Team that restored nearly 100-year-old farm machine wins top prize at Fall 2022 Capstone Design Showcase
Mines students restored the 1927 Caterpillar Crawler Tractor on behalf of Lakewood Heritage Belmar Park
A team that restored a 1927 Caterpillar Crawler Tractor to working condition has taken top honors at the Fall 2022 Capstone Design Showcase at Colorado School of Mines.
The Mines students were charged with restoring the Caterpillar Model 20 Tractor by Heritage Lakewood Belmar Park, a 20th Century history park and museum in Lakewood, Colorado. The tractor, which the students completely reassembled and restored to its original appearance and operational condition, will be on public display at the park.
“I really enjoyed that this project helped me connect with local history in Colorado,” team member Chloe Montgomery said. “Being able to get a tractor working that is almost 100 years old has also given me a new perspective on what good design means. This win gives me hope that other teams will be able to do similar historical design projects in the future, and I think that’s great!”
“It doesn’t get much better than being able to give back to the Lakewood community by restoring an awesome piece of history, all the while building relationships with teammates and obtaining valuable engineering skills along the way,” fellow team member Connor Edson added.
Rounding out the winning team was Sean Ankarlo, Brett Coleman, Evelyn Cook, Ethan Dyer, Caylee Dolan, Nick Koeser, Mason O’Neill, Ashley Renzelman, Trent Whittaker and Corin Zapico. Tony Vandenberge served as project adviser.
Second place went to Stream Restoration and Wildfire Prevention in Missouri Creek, which worked on a plan to clear overgrown vegetation, address high iron levels in water and soil and mitigate wildfire risk in Missouri Creek, a tributary of North Clear Creek, for the City of Golden. The team made site visits, tested water and soil quality and engaged with the local community to address their concerns. Team members were James Felmlee, Luke Kimsey-Biglen, Nicole Newell, Erin Taggart and Amanda Zeutzius. Yosef Allam served as project adviser.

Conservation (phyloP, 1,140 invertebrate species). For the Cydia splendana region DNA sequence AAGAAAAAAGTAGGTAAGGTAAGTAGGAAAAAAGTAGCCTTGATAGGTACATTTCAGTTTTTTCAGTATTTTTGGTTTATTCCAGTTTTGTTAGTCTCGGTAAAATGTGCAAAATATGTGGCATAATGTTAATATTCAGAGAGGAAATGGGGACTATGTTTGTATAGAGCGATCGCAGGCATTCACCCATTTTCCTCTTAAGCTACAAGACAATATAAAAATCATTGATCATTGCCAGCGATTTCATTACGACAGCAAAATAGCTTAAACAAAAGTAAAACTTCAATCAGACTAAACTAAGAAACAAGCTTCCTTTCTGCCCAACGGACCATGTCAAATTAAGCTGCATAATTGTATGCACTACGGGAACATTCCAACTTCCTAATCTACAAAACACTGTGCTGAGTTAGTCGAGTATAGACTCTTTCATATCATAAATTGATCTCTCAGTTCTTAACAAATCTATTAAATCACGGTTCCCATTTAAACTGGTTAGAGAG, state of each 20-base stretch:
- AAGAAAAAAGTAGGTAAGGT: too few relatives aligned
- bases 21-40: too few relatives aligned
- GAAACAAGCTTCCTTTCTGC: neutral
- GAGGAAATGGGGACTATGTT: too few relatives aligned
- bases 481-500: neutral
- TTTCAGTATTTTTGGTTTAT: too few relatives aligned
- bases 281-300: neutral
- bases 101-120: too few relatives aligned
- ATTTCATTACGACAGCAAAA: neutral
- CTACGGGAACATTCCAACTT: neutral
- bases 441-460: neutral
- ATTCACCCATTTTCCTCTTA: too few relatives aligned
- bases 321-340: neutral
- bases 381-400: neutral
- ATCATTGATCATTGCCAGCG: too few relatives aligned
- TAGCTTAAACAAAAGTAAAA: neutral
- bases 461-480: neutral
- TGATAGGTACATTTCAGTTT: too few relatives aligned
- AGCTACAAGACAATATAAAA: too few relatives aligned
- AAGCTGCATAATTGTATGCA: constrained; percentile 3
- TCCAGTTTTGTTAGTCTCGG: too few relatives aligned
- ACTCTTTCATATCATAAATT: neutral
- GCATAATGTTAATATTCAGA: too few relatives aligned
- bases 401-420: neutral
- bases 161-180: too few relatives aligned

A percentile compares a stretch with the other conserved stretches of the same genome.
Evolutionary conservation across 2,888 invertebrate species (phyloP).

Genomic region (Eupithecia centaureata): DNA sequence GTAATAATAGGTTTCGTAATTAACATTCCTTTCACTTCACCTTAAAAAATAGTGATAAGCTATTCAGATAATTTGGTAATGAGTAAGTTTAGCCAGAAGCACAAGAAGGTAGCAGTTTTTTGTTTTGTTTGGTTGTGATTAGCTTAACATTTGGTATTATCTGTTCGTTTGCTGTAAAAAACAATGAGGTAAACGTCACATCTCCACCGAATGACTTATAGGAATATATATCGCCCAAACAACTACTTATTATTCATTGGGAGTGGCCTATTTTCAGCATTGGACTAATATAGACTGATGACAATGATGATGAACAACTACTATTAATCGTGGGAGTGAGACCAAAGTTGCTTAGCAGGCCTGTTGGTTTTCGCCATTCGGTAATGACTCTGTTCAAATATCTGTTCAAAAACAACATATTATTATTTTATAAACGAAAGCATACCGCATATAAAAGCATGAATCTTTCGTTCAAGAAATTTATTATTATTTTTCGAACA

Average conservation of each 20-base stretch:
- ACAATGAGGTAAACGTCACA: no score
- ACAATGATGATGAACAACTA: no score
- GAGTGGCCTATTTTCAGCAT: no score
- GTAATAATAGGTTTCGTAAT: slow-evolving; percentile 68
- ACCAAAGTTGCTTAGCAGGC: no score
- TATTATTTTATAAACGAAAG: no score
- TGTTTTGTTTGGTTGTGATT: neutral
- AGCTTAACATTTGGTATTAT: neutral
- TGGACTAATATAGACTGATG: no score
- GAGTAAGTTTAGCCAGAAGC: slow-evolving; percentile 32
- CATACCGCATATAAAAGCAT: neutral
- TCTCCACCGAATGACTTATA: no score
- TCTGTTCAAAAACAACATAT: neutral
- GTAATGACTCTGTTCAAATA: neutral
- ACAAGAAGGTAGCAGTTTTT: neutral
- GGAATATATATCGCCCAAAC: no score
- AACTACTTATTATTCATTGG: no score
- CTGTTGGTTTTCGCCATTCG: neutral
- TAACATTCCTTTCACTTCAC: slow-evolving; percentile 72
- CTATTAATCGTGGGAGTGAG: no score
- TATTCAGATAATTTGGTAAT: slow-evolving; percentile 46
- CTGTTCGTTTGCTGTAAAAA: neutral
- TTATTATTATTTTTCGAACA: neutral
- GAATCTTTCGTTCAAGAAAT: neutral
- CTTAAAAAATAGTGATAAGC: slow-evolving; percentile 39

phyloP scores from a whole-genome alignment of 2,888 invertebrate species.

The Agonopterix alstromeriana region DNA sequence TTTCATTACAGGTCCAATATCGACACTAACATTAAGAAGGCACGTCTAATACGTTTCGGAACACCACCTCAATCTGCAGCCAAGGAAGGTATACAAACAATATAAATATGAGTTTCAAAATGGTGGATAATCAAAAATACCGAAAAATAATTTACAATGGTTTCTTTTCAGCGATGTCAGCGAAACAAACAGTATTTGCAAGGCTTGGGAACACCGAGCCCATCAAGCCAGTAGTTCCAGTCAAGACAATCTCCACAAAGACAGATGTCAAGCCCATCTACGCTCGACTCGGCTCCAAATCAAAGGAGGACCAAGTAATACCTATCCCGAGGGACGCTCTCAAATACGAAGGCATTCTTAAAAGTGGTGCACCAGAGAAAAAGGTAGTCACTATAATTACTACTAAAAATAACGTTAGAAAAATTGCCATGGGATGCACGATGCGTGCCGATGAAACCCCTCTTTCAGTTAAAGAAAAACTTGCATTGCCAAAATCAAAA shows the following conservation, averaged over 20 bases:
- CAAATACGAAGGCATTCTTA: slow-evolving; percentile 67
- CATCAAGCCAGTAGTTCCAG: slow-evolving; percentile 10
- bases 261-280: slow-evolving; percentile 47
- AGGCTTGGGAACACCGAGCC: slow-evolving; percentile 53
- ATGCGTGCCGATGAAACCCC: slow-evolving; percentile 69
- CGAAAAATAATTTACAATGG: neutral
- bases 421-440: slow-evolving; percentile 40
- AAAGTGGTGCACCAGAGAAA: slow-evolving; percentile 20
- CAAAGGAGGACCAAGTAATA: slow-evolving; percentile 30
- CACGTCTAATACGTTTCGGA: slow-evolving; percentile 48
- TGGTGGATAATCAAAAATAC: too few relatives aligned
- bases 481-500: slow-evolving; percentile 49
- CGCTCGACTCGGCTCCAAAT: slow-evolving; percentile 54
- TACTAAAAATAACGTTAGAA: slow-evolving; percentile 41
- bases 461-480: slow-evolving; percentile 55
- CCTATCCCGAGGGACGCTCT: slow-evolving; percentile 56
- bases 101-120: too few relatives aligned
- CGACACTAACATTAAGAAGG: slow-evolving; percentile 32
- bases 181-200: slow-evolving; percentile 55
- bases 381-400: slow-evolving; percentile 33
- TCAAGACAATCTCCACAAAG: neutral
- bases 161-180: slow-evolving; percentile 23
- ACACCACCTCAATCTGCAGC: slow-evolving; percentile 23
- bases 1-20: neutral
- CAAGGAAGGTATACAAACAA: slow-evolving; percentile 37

Tied for third place were two teams: Canal Seepage Elimination and Centennial Valley SWA/Box Elder Creek Restoration.
Canal Seepage Elimination created a long-term, environmentally friendly solution for eliminating seepage from Ward Canal, a waterway in Lakewood. Team members were Ailish Gurney, Titus Hoffman, Thurman Knowles, Rachel Miller and Brandon Onofre. Kristoph Kinzli served as project adviser.
Centennial Valley SWA/Box Elder Creek Restoration worked on a constructable design plan to restore Box Elder Creek ecologically and hydrologically for Colorado Parks and Wildlife. Team members were Abby Cowan, Linus Davidson, Savannah Dilley, Aidan Lewis and Westley Rayburn. Vandenberge served as project adviser.
Capstone projects were also recognized for their innovation, societal impact and proof of concept:
- Best Innovation: Non-Tractor Tools to Control Geothermal EGS Horizontal Wells
- Best Societal Impact: Tabor Lake Trail; Clear Creek Trail Extension
- Best Human Systems: Rollerblade for Transtibial Amputee
- Best Proof-of-Concept: South Platte Nature Van Express
The Fall 2022 Broader Impact Essay winners were:
- First place: Zachary Scott for “Who Here Hasn’t Been to Space”
- Second place: Nicholas Probst for “The In-Pasta-Ble Machine”
- Third place: Eva Rodriguez for “Automation – Good for Innovation” and Noah Lebsack for “Hydraulic Fracking – How Public Perception Affects Engineering Innovation”